Numsa has acknowledged the weak state of the global and local economy as it negotiates for what it calls “a living wage and a better life for [its] members.”
“In South Africa we continue on the path of rapid deindustrialisation, with the greatest job losses in manufacturing sector. Large numbers of Numsa members have lost their jobs. In addition there has been a failure of government to demand localisation of intermediate products and a failure to pursue a protective tariff regime,” the union said in a statement.
Numsa believes that every South African should have the right to work and that they should earn a living wage and have a decent life. In the interest of metalworkers and the engineering sector, Numsa believes it has a struggle to engage both business and capital to do 3 core things: defend the current capability of our manufacturing sector; grow the manufacturing sector; and offer decent work and wages to those employed within the sector.
Numsa says it has witnessed the effects of government’s failure to implement policies which encourage industrialisation and a thriving manufacturing sector. It argues that over 20% of workers’ disposable income is spent on the cost of transport because of the persisting legacy of apartheid social engineering, and its settlement patterns. This coupled with petrol inflation and rising food prices, Numsa argues, puts heavy strain on workers.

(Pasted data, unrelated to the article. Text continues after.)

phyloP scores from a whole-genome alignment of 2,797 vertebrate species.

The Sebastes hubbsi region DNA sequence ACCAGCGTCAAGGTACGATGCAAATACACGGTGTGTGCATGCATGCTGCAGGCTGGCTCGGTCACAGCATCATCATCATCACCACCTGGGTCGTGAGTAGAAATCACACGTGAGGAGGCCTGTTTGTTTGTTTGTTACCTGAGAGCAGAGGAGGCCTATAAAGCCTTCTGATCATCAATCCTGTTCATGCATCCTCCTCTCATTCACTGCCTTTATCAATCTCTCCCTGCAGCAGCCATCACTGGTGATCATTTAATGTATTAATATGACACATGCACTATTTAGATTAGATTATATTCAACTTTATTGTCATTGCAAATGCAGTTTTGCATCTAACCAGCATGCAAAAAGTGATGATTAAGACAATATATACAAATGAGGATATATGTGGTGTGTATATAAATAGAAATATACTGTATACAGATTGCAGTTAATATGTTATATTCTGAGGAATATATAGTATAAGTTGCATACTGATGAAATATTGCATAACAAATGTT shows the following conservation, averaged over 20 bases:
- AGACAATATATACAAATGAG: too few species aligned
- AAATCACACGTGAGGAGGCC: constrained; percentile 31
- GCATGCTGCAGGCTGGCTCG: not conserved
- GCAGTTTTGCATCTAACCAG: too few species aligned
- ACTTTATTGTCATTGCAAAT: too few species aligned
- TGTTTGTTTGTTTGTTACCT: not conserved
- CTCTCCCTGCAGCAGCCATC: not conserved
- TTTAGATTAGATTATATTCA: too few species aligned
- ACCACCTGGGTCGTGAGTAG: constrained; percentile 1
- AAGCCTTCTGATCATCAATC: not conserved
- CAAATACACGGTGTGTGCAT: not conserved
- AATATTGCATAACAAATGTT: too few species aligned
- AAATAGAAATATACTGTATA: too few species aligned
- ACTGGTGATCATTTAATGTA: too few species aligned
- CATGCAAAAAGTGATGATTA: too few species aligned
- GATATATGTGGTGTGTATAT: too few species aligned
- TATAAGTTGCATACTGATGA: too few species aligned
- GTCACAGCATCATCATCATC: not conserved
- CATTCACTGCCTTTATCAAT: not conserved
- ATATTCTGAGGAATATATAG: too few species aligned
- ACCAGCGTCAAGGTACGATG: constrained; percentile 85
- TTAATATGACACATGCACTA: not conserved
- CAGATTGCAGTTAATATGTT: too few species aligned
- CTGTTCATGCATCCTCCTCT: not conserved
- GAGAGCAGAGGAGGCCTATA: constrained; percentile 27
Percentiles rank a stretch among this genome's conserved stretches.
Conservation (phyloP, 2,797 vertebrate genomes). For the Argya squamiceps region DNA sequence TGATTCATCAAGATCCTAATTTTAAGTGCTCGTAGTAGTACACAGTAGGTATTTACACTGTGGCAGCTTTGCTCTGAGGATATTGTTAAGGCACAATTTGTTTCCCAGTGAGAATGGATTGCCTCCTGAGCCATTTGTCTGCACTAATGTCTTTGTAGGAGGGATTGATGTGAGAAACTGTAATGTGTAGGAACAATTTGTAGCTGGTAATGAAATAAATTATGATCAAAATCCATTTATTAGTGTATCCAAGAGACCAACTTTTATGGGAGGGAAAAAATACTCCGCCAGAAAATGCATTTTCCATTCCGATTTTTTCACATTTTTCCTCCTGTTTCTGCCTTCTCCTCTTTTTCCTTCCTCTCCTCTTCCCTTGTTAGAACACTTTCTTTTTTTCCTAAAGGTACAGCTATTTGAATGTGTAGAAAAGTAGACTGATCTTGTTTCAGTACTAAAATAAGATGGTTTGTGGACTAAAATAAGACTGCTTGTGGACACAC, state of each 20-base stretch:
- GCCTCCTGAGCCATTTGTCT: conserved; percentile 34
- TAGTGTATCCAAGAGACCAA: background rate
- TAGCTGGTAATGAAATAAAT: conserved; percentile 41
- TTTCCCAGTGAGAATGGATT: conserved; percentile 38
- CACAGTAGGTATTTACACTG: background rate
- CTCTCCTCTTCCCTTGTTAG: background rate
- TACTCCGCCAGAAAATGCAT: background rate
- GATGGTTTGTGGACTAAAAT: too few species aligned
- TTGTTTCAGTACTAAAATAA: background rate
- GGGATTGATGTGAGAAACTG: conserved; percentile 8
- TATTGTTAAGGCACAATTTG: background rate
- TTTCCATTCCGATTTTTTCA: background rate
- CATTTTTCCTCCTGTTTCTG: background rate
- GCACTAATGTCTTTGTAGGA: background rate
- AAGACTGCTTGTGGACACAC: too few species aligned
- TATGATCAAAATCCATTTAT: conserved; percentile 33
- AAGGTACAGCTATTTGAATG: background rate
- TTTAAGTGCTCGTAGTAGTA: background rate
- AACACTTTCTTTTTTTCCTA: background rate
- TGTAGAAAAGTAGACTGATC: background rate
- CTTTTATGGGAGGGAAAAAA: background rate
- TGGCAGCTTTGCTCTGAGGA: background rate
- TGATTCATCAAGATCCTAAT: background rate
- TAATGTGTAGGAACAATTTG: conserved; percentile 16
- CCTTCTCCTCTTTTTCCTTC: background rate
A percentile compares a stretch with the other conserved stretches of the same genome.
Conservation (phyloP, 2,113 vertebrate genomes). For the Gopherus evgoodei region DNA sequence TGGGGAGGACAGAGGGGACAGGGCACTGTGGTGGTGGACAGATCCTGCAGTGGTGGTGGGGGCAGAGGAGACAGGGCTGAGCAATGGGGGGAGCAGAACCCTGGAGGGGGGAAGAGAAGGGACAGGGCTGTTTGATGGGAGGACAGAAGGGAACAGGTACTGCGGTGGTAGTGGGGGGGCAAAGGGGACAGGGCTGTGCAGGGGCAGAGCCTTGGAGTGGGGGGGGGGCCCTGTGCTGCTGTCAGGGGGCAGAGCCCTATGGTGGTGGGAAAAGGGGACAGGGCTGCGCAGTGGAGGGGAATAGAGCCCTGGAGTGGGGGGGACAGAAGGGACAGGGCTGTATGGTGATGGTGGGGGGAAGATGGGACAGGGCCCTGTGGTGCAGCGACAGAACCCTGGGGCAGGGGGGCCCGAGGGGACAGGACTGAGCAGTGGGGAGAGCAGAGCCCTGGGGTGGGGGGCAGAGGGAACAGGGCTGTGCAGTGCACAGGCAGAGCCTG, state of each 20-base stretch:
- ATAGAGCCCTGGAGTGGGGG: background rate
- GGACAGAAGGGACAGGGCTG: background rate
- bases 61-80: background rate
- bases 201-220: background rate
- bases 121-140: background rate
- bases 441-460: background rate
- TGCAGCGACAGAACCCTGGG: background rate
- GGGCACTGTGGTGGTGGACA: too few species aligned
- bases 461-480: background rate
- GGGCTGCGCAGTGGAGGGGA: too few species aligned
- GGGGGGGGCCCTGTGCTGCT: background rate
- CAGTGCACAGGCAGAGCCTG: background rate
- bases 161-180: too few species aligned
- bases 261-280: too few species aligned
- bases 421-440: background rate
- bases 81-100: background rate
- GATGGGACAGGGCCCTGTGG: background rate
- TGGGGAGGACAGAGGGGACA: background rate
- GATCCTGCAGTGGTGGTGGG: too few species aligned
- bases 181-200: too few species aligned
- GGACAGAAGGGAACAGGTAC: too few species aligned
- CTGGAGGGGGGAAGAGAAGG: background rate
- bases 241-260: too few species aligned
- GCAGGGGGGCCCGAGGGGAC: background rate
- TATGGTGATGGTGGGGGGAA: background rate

According to the union, general engineering scheduled employees earn poverty wages of R5 300 per month while the CEOs in the industry earn millions. A 12% increase would increase the earnings of the lowest paid workers in the industry to just under R6 000.
“Numsa believes that we are being duped by the bosses by their constant claim that our demands are totally unaffordable and unreasonable. We demand that the bosses in the engineering sector disclose their financials so that we can better understand the financial position of the engineering employers,” the union said.